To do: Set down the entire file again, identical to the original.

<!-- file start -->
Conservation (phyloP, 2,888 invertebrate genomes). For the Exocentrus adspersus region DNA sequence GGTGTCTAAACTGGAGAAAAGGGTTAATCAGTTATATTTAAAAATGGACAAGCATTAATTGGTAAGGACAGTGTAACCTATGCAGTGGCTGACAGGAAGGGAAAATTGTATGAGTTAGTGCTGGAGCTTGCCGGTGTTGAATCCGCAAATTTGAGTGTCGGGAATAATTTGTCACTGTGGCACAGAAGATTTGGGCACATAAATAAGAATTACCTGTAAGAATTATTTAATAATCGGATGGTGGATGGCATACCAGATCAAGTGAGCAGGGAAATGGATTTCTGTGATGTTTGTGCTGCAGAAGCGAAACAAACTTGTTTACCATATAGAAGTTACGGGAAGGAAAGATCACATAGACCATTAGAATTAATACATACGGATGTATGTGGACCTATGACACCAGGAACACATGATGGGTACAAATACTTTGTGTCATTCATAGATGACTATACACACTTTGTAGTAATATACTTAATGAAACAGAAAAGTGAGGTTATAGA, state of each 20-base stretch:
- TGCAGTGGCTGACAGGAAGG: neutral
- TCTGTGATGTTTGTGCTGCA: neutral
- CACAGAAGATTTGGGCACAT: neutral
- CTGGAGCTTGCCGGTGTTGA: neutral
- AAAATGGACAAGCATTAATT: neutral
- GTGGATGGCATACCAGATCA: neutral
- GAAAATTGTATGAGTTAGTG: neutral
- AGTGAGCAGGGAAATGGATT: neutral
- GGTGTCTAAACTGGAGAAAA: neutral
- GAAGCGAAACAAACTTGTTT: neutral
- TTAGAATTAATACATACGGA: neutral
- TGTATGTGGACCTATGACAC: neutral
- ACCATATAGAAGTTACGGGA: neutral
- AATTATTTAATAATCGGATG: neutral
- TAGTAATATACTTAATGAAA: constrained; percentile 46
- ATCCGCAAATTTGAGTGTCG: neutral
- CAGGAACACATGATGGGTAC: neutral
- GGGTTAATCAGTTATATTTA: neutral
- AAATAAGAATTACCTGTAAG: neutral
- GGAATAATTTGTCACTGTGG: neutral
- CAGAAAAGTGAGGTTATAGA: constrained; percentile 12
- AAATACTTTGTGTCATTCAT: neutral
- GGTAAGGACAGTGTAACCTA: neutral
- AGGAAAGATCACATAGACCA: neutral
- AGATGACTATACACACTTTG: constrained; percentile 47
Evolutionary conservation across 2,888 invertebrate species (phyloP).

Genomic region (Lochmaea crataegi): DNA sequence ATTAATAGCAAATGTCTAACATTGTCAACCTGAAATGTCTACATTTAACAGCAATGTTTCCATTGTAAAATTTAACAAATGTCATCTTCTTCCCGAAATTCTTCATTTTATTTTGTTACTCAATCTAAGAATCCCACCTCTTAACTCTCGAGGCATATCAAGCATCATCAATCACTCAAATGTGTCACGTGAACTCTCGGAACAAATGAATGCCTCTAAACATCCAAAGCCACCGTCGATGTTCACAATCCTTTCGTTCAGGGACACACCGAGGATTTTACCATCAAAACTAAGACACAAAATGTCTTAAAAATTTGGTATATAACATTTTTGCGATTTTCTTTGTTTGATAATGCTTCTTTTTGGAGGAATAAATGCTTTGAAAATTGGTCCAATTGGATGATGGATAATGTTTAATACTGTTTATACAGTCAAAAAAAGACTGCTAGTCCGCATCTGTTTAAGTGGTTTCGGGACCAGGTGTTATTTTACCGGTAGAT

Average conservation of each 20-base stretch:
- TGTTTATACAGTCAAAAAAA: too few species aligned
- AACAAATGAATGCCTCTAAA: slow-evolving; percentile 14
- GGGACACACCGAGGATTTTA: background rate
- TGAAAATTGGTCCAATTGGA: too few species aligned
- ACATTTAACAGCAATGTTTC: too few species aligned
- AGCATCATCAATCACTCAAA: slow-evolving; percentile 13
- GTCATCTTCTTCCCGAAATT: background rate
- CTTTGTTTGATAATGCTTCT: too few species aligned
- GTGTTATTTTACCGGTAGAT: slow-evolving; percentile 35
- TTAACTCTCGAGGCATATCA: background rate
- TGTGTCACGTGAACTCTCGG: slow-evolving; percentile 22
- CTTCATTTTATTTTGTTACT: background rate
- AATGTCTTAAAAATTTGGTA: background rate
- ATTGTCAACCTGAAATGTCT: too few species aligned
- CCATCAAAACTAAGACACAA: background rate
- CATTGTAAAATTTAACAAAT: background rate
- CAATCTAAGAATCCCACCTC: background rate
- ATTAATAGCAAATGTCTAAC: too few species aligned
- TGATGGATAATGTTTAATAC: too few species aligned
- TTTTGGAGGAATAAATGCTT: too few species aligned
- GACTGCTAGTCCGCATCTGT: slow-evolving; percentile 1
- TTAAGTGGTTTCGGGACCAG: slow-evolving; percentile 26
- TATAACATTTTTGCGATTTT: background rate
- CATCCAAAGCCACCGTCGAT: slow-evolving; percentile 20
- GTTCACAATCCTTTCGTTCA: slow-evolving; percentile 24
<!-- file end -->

Conservation (phyloP, 2,888 invertebrate genomes). For the Exocentrus adspersus region DNA sequence GGTGTCTAAACTGGAGAAAAGGGTTAATCAGTTATATTTAAAAATGGACAAGCATTAATTGGTAAGGACAGTGTAACCTATGCAGTGGCTGACAGGAAGGGAAAATTGTATGAGTTAGTGCTGGAGCTTGCCGGTGTTGAATCCGCAAATTTGAGTGTCGGGAATAATTTGTCACTGTGGCACAGAAGATTTGGGCACATAAATAAGAATTACCTGTAAGAATTATTTAATAATCGGATGGTGGATGGCATACCAGATCAAGTGAGCAGGGAAATGGATTTCTGTGATGTTTGTGCTGCAGAAGCGAAACAAACTTGTTTACCATATAGAAGTTACGGGAAGGAAAGATCACATAGACCATTAGAATTAATACATACGGATGTATGTGGACCTATGACACCAGGAACACATGATGGGTACAAATACTTTGTGTCATTCATAGATGACTATACACACTTTGTAGTAATATACTTAATGAAACAGAAAAGTGAGGTTATAGA, state of each 20-base stretch:
- TGCAGTGGCTGACAGGAAGG: neutral
- TCTGTGATGTTTGTGCTGCA: neutral
- CACAGAAGATTTGGGCACAT: neutral
- CTGGAGCTTGCCGGTGTTGA: neutral
- AAAATGGACAAGCATTAATT: neutral
- GTGGATGGCATACCAGATCA: neutral
- GAAAATTGTATGAGTTAGTG: neutral
- AGTGAGCAGGGAAATGGATT: neutral
- GGTGTCTAAACTGGAGAAAA: neutral
- GAAGCGAAACAAACTTGTTT: neutral
- TTAGAATTAATACATACGGA: neutral
- TGTATGTGGACCTATGACAC: neutral
- ACCATATAGAAGTTACGGGA: neutral
- AATTATTTAATAATCGGATG: neutral
- TAGTAATATACTTAATGAAA: constrained; percentile 46
- ATCCGCAAATTTGAGTGTCG: neutral
- CAGGAACACATGATGGGTAC: neutral
- GGGTTAATCAGTTATATTTA: neutral
- AAATAAGAATTACCTGTAAG: neutral
- GGAATAATTTGTCACTGTGG: neutral
- CAGAAAAGTGAGGTTATAGA: constrained; percentile 12
- AAATACTTTGTGTCATTCAT: neutral
- GGTAAGGACAGTGTAACCTA: neutral
- AGGAAAGATCACATAGACCA: neutral
- AGATGACTATACACACTTTG: constrained; percentile 47
Evolutionary conservation across 2,888 invertebrate species (phyloP).

Genomic region (Lochmaea crataegi): DNA sequence ATTAATAGCAAATGTCTAACATTGTCAACCTGAAATGTCTACATTTAACAGCAATGTTTCCATTGTAAAATTTAACAAATGTCATCTTCTTCCCGAAATTCTTCATTTTATTTTGTTACTCAATCTAAGAATCCCACCTCTTAACTCTCGAGGCATATCAAGCATCATCAATCACTCAAATGTGTCACGTGAACTCTCGGAACAAATGAATGCCTCTAAACATCCAAAGCCACCGTCGATGTTCACAATCCTTTCGTTCAGGGACACACCGAGGATTTTACCATCAAAACTAAGACACAAAATGTCTTAAAAATTTGGTATATAACATTTTTGCGATTTTCTTTGTTTGATAATGCTTCTTTTTGGAGGAATAAATGCTTTGAAAATTGGTCCAATTGGATGATGGATAATGTTTAATACTGTTTATACAGTCAAAAAAAGACTGCTAGTCCGCATCTGTTTAAGTGGTTTCGGGACCAGGTGTTATTTTACCGGTAGAT

Average conservation of each 20-base stretch:
- TGTTTATACAGTCAAAAAAA: too few species aligned
- AACAAATGAATGCCTCTAAA: slow-evolving; percentile 14
- GGGACACACCGAGGATTTTA: background rate
- TGAAAATTGGTCCAATTGGA: too few species aligned
- ACATTTAACAGCAATGTTTC: too few species aligned
- AGCATCATCAATCACTCAAA: slow-evolving; percentile 13
- GTCATCTTCTTCCCGAAATT: background rate
- CTTTGTTTGATAATGCTTCT: too few species aligned
- GTGTTATTTTACCGGTAGAT: slow-evolving; percentile 35
- TTAACTCTCGAGGCATATCA: background rate
- TGTGTCACGTGAACTCTCGG: slow-evolving; percentile 22
- CTTCATTTTATTTTGTTACT: background rate
- AATGTCTTAAAAATTTGGTA: background rate
- ATTGTCAACCTGAAATGTCT: too few species aligned
- CCATCAAAACTAAGACACAA: background rate
- CATTGTAAAATTTAACAAAT: background rate
- CAATCTAAGAATCCCACCTC: background rate
- ATTAATAGCAAATGTCTAAC: too few species aligned
- TGATGGATAATGTTTAATAC: too few species aligned
- TTTTGGAGGAATAAATGCTT: too few species aligned
- GACTGCTAGTCCGCATCTGT: slow-evolving; percentile 1
- TTAAGTGGTTTCGGGACCAG: slow-evolving; percentile 26
- TATAACATTTTTGCGATTTT: background rate
- CATCCAAAGCCACCGTCGAT: slow-evolving; percentile 20
- GTTCACAATCCTTTCGTTCA: slow-evolving; percentile 24